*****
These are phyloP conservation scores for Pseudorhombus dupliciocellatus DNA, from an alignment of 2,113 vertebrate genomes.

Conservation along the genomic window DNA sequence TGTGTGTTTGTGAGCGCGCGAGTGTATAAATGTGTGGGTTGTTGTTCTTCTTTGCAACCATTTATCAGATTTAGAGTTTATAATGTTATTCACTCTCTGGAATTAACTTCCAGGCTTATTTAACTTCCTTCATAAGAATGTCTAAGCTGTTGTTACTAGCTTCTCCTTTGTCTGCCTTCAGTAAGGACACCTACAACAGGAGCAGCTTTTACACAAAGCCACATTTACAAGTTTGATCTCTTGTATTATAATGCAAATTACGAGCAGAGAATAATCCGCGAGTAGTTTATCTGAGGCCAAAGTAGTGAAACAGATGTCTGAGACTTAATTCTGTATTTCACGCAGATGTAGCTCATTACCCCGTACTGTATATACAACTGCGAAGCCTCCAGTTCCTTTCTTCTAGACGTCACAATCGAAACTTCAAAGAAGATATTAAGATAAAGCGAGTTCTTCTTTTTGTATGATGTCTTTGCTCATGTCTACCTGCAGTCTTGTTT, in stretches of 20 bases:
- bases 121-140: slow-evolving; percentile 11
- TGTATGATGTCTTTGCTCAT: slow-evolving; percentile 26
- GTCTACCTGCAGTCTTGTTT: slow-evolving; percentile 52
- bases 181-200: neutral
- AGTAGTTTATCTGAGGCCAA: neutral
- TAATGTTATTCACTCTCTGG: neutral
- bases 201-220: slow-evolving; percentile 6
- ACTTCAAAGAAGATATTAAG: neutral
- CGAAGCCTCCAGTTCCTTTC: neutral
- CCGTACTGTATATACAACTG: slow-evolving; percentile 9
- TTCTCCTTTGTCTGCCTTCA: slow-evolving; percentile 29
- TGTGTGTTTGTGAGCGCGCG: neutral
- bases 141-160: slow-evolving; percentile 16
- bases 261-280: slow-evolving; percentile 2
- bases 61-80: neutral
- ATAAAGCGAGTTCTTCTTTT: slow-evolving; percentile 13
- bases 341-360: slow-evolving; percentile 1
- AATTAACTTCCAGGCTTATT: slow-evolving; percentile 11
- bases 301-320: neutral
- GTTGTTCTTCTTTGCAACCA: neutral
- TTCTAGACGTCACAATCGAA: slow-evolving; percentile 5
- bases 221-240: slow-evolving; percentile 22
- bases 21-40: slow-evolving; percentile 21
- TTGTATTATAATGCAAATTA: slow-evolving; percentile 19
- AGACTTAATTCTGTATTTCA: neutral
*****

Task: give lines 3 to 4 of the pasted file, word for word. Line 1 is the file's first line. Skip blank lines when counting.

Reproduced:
- bases 121-140: slow-evolving; percentile 11
- TGTATGATGTCTTTGCTCAT: slow-evolving; percentile 26